New Year, New You - What Support is Available to Help?
If you haven’t read How the Grinch Stole Christmas by Dr Seuss, you probably should (especially if we’re going to continue this friendship). You don’t have to celebrate Christmas to enjoy the story and you definitely don’t have to be a child to enjoy Dr Seuss. The story follows a grumpy individual, known as the Grinch, who tries to ruin Christmas for the town of Whoville by stealing all of the Christmas presents. In the end, though, he learns the hard way that Christmas is about more than just giving and receiving gifts. For me, and many others, this time of year is about reflection above all else: reflection on the year gone past. The tradition of setting a New Year’s Resolution is ingrained in our culture and we use it as a way to take stock on what we need to change in the coming year. Whether it is a New Year’s Resolution, or not, it’s important to be aware of the support services available to you if you have identified an area you want to make some changes in.
A good place to start is the Support Services landing page. It contains information about most of the services available: from the Chaplaincy and IT Services to the Library and Student Enterprise. Don’t worry, I’m not expecting you to do ALL of the work yourself – I’m going to highlight some of the important services right here in this post!
English for Academic Study (EAS)
One of the things that I love about the UofG is the multicultural environment I have the privilege of working in every day. I can’t imagine what it must be like to undertake research in a country that (mostly) doesn’t speak my first language.
The EAS was set up to support students whose first language is not English. It is run by the School of Modern Languages and Cultures and offers courses in both learning and teaching English at different levels. Whether you want to increase your confidence with spoken English or share your fluency with students who have English as a second language the service is a fantastic way to get started.
If you are looking for something a little less formal to get you started then why not have a look at the Conversational English Group run by the Student Representative Council?
Postgraduate Writing Advisor
If you’re more worried about your academic writing skills than your ability to talk about Game of Thrones, then I’ve got the service for you! The postgraduate writing advisor, otherwise known as Dr Jennifer Boyle, can help you improve your academic writing through workshops, 1:1 appointments and even boot camps.
The workshops cover multiple topics - from How to Establish a Good Writing Practice to Writing for publication - while the boot camps offer a more personalised experience of setting defined goals, working against the clock and discussing your progress at the end of the day.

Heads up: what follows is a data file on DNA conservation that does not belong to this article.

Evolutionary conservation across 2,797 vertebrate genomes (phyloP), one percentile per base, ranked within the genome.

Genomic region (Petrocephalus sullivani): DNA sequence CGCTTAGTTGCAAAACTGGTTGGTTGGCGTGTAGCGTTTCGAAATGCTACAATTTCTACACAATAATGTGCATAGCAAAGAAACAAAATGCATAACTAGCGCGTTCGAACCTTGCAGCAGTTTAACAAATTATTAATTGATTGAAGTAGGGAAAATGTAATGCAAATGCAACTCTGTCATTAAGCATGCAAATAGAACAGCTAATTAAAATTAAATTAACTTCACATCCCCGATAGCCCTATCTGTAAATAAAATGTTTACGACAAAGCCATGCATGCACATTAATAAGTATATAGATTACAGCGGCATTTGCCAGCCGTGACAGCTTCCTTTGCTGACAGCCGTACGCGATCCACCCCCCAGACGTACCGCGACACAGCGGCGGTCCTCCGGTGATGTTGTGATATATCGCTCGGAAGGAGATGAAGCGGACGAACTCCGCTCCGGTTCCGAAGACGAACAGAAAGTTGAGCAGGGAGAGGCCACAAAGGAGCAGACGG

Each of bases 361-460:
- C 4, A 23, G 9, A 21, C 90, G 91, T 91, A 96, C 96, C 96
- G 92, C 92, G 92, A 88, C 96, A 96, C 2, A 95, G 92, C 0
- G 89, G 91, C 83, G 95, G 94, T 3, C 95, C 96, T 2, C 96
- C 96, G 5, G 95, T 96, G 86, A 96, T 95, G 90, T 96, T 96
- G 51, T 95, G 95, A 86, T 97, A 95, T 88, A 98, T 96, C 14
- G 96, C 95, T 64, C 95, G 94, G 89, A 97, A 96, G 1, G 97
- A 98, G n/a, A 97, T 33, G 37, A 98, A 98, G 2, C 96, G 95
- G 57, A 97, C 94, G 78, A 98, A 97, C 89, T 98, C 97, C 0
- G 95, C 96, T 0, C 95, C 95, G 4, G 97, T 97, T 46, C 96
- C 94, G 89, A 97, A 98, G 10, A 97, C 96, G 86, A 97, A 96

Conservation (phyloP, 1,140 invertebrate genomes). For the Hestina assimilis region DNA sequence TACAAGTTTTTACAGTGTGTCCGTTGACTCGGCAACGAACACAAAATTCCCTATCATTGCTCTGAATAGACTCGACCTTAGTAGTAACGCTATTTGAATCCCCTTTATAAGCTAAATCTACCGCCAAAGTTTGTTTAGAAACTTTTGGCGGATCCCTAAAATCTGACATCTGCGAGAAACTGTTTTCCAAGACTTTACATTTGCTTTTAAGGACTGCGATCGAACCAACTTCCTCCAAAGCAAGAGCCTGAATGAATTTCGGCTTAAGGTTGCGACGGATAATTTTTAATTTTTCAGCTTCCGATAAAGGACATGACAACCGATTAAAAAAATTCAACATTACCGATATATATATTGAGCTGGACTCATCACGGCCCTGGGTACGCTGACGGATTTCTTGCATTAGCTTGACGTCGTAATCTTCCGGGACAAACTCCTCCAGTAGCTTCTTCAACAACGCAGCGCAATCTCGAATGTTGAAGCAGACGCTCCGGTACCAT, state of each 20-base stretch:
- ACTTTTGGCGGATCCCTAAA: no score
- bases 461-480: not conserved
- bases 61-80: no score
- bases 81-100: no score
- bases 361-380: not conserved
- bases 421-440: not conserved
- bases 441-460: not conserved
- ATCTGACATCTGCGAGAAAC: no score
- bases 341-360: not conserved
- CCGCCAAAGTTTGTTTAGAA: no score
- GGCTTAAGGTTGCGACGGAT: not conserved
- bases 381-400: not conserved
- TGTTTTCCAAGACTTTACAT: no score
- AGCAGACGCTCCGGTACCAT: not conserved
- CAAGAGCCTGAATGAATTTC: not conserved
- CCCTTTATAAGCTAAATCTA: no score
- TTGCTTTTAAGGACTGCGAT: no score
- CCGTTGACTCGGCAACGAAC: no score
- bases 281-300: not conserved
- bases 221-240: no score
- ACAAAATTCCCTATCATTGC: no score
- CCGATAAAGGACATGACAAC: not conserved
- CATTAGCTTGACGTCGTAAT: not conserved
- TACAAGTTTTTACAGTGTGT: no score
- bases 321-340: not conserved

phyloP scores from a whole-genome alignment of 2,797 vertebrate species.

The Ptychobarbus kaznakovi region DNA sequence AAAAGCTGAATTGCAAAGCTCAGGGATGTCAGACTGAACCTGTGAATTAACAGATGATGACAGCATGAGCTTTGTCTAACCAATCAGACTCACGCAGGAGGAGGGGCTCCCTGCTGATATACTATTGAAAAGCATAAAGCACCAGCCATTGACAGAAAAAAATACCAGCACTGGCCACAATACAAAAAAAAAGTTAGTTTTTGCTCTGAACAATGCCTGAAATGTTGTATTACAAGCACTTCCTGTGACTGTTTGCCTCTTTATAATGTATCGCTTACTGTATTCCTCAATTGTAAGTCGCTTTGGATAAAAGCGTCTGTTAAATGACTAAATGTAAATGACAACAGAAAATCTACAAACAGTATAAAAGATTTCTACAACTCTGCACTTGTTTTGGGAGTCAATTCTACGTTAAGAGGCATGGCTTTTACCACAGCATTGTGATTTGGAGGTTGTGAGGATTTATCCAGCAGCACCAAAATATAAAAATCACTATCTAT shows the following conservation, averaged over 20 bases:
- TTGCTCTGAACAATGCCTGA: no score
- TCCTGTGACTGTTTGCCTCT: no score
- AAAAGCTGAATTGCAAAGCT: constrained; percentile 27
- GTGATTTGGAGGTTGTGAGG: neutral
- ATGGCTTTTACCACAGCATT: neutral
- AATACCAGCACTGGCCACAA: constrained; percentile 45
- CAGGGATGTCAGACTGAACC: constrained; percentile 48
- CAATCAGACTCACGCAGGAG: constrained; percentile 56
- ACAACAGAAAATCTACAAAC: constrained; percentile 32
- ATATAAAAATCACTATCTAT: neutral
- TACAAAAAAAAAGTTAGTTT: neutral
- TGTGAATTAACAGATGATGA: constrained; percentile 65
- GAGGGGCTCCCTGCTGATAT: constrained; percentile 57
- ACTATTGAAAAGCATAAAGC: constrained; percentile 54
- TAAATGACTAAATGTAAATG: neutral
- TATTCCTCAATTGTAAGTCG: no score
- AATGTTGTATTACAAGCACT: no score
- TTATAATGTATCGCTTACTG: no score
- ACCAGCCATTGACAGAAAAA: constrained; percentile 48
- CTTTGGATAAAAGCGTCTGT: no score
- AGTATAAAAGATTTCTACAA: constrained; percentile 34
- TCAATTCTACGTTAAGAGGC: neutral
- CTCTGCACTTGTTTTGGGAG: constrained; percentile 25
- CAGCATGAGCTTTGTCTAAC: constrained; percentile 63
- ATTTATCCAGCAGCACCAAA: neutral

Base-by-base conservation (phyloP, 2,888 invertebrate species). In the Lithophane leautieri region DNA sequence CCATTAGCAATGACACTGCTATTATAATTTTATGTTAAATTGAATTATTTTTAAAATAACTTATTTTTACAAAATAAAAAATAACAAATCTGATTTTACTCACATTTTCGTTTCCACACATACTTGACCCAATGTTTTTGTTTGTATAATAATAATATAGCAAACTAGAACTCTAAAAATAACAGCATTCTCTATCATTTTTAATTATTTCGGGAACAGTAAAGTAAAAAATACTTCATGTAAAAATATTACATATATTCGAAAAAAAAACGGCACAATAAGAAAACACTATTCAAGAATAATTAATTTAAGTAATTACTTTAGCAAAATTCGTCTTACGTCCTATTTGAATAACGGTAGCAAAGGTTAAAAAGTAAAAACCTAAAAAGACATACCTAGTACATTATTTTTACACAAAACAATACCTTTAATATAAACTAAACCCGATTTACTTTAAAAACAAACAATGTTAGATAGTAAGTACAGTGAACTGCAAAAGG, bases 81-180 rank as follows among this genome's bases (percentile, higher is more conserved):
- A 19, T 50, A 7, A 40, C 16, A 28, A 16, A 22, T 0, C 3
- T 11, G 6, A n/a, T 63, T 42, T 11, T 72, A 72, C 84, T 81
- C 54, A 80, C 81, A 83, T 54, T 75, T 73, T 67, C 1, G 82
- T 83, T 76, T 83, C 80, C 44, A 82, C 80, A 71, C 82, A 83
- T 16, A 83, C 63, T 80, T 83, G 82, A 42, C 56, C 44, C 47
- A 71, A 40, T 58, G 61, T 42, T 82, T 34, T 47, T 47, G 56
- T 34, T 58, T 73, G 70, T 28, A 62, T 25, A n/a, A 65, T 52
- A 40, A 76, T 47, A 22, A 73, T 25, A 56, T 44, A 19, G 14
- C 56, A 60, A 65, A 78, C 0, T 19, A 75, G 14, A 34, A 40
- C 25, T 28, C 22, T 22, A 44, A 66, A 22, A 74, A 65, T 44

If you want to know more about any of the services offered by Jennifer, or to make a booking, then get in touch with her here. She’s really friendly and approachable!
If you’re lucky enough to have made it over the bulk of your project and are starting to think about employment, then the Careers Service is worth a visit. They can help you with writing your CV, preparing for interviews and a multitude of other things: you can use the service to search for employment opportunities or book appointments for careers advice. If you haven’t already spent some time on their website then it is definitely worth a look – even if you aren’t due to finish your research in the immediate future.
On February 8th 2017 the Careers Service is holding its annual Careers Fair with over 50 organisations looking to recruit. More information on this event can be found here.
Looking to apply for or extend your existing Visa? Lost your passport? Confused about UK banking or utility bills? The International Student Support Service provides dedicated support to international students on non-academic issues. It can help with immigration, employment, finance and any other matters that might concern you.
If, like me, you have a disability then you may be entitled to extra support throughout your research: from assistive technology to financial assistance, there are lots of ways in which the Disability Service can help you.
I want to highlight that disabilities come in a variety of different forms: while some may be physical, others are not. Some might be chronic conditions while others may last only a short time. The Disability service can help you with them all. If you have a disability then you should make an appointment with an advisor – especially if you feel like you are struggling.
Everyone struggles from time to time: sometimes that self-reflection I mentioned earlier can have a positive effect on your well-being, but it’s all too easy to fall into the trap of feeling inadequate or becoming overwhelmed. The stress and anxiety that follows can be suffocating.
Counselling & Psychological Services:
If this sounds at all familiar to you then I want you to know that you are not alone. In 2014 an anonymous Guardian article unexpectedly received hundreds of thousands of shares because it highlighted some of the mental health issues that PhD students face: depression, eating disorders, sleep issues, self-harming, alcoholism and even suicide. There are lots of ways in which the Counselling & Psychological Services can help you. To find out more have a look at their website here.
As always, if there is anything you would like to discuss related to this post (or not) then let me know in the comments, or over on Twitter (@UofG_PGRblog). I have first-hand experience with both mental health issues and the disability service so, if there is anything you would like to know, ask away and I’ll do my best to help.
Feature Image: New Year's resolutions By Photos Public Domain.com (Public domain), via Wikimedia Commons.